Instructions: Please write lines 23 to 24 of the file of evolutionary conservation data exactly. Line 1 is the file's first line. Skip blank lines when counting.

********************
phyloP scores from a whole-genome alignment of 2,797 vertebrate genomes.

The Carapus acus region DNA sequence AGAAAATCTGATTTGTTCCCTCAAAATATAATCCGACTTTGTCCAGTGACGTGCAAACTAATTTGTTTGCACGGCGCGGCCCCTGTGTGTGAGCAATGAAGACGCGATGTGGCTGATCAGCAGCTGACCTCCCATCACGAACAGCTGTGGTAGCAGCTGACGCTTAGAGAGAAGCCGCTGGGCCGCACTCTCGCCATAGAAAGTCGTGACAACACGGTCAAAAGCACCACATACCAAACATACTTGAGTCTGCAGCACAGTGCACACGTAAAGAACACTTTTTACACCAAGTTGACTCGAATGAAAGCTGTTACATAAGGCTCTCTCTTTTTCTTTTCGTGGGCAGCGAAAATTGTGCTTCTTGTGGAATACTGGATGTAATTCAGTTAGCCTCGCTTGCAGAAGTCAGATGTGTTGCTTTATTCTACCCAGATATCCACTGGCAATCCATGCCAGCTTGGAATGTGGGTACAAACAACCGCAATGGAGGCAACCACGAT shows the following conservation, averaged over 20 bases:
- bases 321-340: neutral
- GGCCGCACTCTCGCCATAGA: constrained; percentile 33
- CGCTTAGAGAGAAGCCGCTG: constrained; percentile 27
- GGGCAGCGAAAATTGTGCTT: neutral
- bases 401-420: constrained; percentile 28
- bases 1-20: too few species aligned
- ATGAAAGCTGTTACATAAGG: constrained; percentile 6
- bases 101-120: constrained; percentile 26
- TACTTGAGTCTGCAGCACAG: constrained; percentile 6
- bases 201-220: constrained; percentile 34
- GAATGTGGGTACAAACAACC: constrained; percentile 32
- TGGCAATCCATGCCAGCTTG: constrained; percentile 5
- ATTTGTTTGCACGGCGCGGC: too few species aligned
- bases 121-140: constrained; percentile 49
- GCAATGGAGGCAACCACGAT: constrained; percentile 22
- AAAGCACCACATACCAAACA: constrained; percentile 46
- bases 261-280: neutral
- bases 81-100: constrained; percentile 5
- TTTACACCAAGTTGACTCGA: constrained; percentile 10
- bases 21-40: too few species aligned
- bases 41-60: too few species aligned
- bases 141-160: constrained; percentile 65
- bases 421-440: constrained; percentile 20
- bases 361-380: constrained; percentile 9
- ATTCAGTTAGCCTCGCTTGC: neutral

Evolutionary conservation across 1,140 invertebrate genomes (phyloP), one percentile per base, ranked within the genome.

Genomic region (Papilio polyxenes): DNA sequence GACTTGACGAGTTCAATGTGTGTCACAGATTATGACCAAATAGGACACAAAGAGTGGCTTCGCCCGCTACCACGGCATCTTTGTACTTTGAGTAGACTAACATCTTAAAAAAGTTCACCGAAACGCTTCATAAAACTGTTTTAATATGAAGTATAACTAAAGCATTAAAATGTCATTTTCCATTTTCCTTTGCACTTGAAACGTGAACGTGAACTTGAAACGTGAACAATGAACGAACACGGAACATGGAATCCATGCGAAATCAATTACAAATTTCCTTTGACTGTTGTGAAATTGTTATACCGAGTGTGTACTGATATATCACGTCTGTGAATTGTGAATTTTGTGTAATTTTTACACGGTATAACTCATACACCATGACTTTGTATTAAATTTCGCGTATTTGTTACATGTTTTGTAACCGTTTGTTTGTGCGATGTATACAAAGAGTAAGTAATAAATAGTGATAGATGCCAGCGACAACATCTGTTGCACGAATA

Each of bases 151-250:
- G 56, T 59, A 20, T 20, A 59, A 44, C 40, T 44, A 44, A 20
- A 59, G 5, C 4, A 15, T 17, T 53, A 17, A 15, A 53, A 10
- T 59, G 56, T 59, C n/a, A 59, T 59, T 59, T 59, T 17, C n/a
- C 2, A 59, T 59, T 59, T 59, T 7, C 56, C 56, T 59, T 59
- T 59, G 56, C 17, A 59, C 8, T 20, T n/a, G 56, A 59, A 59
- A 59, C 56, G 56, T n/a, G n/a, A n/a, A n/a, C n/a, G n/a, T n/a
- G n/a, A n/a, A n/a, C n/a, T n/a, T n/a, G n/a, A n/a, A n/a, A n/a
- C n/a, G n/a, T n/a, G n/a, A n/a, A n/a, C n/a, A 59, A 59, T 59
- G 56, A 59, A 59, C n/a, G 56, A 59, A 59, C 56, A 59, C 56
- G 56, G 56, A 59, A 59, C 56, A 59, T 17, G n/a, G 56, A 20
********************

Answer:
- bases 41-60: too few species aligned
- bases 141-160: constrained; percentile 65